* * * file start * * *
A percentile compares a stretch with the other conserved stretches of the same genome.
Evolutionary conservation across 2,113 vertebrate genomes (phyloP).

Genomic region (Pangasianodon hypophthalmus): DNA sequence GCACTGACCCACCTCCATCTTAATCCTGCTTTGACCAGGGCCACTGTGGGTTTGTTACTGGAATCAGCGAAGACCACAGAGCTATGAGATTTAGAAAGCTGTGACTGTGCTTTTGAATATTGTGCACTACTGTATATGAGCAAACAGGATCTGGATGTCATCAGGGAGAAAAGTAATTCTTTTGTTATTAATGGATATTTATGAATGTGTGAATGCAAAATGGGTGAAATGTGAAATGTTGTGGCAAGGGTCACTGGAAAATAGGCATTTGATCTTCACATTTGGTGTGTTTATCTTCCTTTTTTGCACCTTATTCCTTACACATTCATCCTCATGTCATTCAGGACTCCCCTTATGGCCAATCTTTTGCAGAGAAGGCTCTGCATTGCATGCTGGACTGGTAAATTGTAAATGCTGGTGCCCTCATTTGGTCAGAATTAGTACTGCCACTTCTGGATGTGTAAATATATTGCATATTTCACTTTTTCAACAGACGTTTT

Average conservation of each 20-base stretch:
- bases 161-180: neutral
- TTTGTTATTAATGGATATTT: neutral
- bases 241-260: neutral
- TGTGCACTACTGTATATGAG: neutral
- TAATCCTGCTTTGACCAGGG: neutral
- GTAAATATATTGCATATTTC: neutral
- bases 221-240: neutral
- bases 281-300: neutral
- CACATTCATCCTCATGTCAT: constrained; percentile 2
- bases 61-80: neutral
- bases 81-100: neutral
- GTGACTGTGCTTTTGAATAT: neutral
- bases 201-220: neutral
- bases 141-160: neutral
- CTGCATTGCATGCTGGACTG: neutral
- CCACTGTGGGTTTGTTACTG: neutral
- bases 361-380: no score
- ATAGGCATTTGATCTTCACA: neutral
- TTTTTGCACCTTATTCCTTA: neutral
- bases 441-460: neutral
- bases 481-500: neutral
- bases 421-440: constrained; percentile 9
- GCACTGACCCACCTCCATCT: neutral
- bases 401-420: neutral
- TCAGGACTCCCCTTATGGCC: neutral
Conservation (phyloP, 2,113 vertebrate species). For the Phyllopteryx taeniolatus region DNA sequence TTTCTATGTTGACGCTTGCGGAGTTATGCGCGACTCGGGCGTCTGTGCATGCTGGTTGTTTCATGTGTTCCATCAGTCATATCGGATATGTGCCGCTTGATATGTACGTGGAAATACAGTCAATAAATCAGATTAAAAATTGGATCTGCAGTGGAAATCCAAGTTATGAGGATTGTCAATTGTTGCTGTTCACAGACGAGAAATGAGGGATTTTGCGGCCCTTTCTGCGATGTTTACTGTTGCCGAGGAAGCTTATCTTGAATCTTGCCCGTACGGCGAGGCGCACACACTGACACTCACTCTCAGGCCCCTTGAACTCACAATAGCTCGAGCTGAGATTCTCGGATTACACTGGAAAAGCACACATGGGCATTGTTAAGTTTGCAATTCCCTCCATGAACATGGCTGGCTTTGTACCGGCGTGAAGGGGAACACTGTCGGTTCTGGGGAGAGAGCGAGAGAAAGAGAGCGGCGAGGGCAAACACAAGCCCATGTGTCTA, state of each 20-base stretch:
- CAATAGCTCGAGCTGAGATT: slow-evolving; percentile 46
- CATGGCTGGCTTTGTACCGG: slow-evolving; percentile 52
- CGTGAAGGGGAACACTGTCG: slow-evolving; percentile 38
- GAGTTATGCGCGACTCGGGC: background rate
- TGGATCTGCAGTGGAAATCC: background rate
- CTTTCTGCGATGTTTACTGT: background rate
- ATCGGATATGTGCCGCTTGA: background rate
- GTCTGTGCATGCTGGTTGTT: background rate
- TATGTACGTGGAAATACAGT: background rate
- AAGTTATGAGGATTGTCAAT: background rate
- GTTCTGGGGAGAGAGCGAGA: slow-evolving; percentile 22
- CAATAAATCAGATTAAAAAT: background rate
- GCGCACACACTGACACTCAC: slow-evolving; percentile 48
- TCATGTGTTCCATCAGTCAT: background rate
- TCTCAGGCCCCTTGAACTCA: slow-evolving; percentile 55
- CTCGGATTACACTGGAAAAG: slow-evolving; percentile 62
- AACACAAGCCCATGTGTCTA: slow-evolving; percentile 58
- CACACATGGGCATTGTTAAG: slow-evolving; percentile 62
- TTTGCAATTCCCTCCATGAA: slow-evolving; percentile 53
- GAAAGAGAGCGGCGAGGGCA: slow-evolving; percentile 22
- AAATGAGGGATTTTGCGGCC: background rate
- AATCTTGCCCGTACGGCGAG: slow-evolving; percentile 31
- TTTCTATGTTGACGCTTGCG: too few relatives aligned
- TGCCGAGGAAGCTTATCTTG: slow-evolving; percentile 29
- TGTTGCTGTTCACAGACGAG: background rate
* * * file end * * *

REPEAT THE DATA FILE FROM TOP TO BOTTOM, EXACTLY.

A percentile compares a stretch with the other conserved stretches of the same genome.
Evolutionary conservation across 2,113 vertebrate genomes (phyloP).

Genomic region (Pangasianodon hypophthalmus): DNA sequence GCACTGACCCACCTCCATCTTAATCCTGCTTTGACCAGGGCCACTGTGGGTTTGTTACTGGAATCAGCGAAGACCACAGAGCTATGAGATTTAGAAAGCTGTGACTGTGCTTTTGAATATTGTGCACTACTGTATATGAGCAAACAGGATCTGGATGTCATCAGGGAGAAAAGTAATTCTTTTGTTATTAATGGATATTTATGAATGTGTGAATGCAAAATGGGTGAAATGTGAAATGTTGTGGCAAGGGTCACTGGAAAATAGGCATTTGATCTTCACATTTGGTGTGTTTATCTTCCTTTTTTGCACCTTATTCCTTACACATTCATCCTCATGTCATTCAGGACTCCCCTTATGGCCAATCTTTTGCAGAGAAGGCTCTGCATTGCATGCTGGACTGGTAAATTGTAAATGCTGGTGCCCTCATTTGGTCAGAATTAGTACTGCCACTTCTGGATGTGTAAATATATTGCATATTTCACTTTTTCAACAGACGTTTT

Average conservation of each 20-base stretch:
- bases 161-180: neutral
- TTTGTTATTAATGGATATTT: neutral
- bases 241-260: neutral
- TGTGCACTACTGTATATGAG: neutral
- TAATCCTGCTTTGACCAGGG: neutral
- GTAAATATATTGCATATTTC: neutral
- bases 221-240: neutral
- bases 281-300: neutral
- CACATTCATCCTCATGTCAT: constrained; percentile 2
- bases 61-80: neutral
- bases 81-100: neutral
- GTGACTGTGCTTTTGAATAT: neutral
- bases 201-220: neutral
- bases 141-160: neutral
- CTGCATTGCATGCTGGACTG: neutral
- CCACTGTGGGTTTGTTACTG: neutral
- bases 361-380: no score
- ATAGGCATTTGATCTTCACA: neutral
- TTTTTGCACCTTATTCCTTA: neutral
- bases 441-460: neutral
- bases 481-500: neutral
- bases 421-440: constrained; percentile 9
- GCACTGACCCACCTCCATCT: neutral
- bases 401-420: neutral
- TCAGGACTCCCCTTATGGCC: neutral
Conservation (phyloP, 2,113 vertebrate species). For the Phyllopteryx taeniolatus region DNA sequence TTTCTATGTTGACGCTTGCGGAGTTATGCGCGACTCGGGCGTCTGTGCATGCTGGTTGTTTCATGTGTTCCATCAGTCATATCGGATATGTGCCGCTTGATATGTACGTGGAAATACAGTCAATAAATCAGATTAAAAATTGGATCTGCAGTGGAAATCCAAGTTATGAGGATTGTCAATTGTTGCTGTTCACAGACGAGAAATGAGGGATTTTGCGGCCCTTTCTGCGATGTTTACTGTTGCCGAGGAAGCTTATCTTGAATCTTGCCCGTACGGCGAGGCGCACACACTGACACTCACTCTCAGGCCCCTTGAACTCACAATAGCTCGAGCTGAGATTCTCGGATTACACTGGAAAAGCACACATGGGCATTGTTAAGTTTGCAATTCCCTCCATGAACATGGCTGGCTTTGTACCGGCGTGAAGGGGAACACTGTCGGTTCTGGGGAGAGAGCGAGAGAAAGAGAGCGGCGAGGGCAAACACAAGCCCATGTGTCTA, state of each 20-base stretch:
- CAATAGCTCGAGCTGAGATT: slow-evolving; percentile 46
- CATGGCTGGCTTTGTACCGG: slow-evolving; percentile 52
- CGTGAAGGGGAACACTGTCG: slow-evolving; percentile 38
- GAGTTATGCGCGACTCGGGC: background rate
- TGGATCTGCAGTGGAAATCC: background rate
- CTTTCTGCGATGTTTACTGT: background rate
- ATCGGATATGTGCCGCTTGA: background rate
- GTCTGTGCATGCTGGTTGTT: background rate
- TATGTACGTGGAAATACAGT: background rate
- AAGTTATGAGGATTGTCAAT: background rate
- GTTCTGGGGAGAGAGCGAGA: slow-evolving; percentile 22
- CAATAAATCAGATTAAAAAT: background rate
- GCGCACACACTGACACTCAC: slow-evolving; percentile 48
- TCATGTGTTCCATCAGTCAT: background rate
- TCTCAGGCCCCTTGAACTCA: slow-evolving; percentile 55
- CTCGGATTACACTGGAAAAG: slow-evolving; percentile 62
- AACACAAGCCCATGTGTCTA: slow-evolving; percentile 58
- CACACATGGGCATTGTTAAG: slow-evolving; percentile 62
- TTTGCAATTCCCTCCATGAA: slow-evolving; percentile 53
- GAAAGAGAGCGGCGAGGGCA: slow-evolving; percentile 22
- AAATGAGGGATTTTGCGGCC: background rate
- AATCTTGCCCGTACGGCGAG: slow-evolving; percentile 31
- TTTCTATGTTGACGCTTGCG: too few relatives aligned
- TGCCGAGGAAGCTTATCTTG: slow-evolving; percentile 29
- TGTTGCTGTTCACAGACGAG: background rate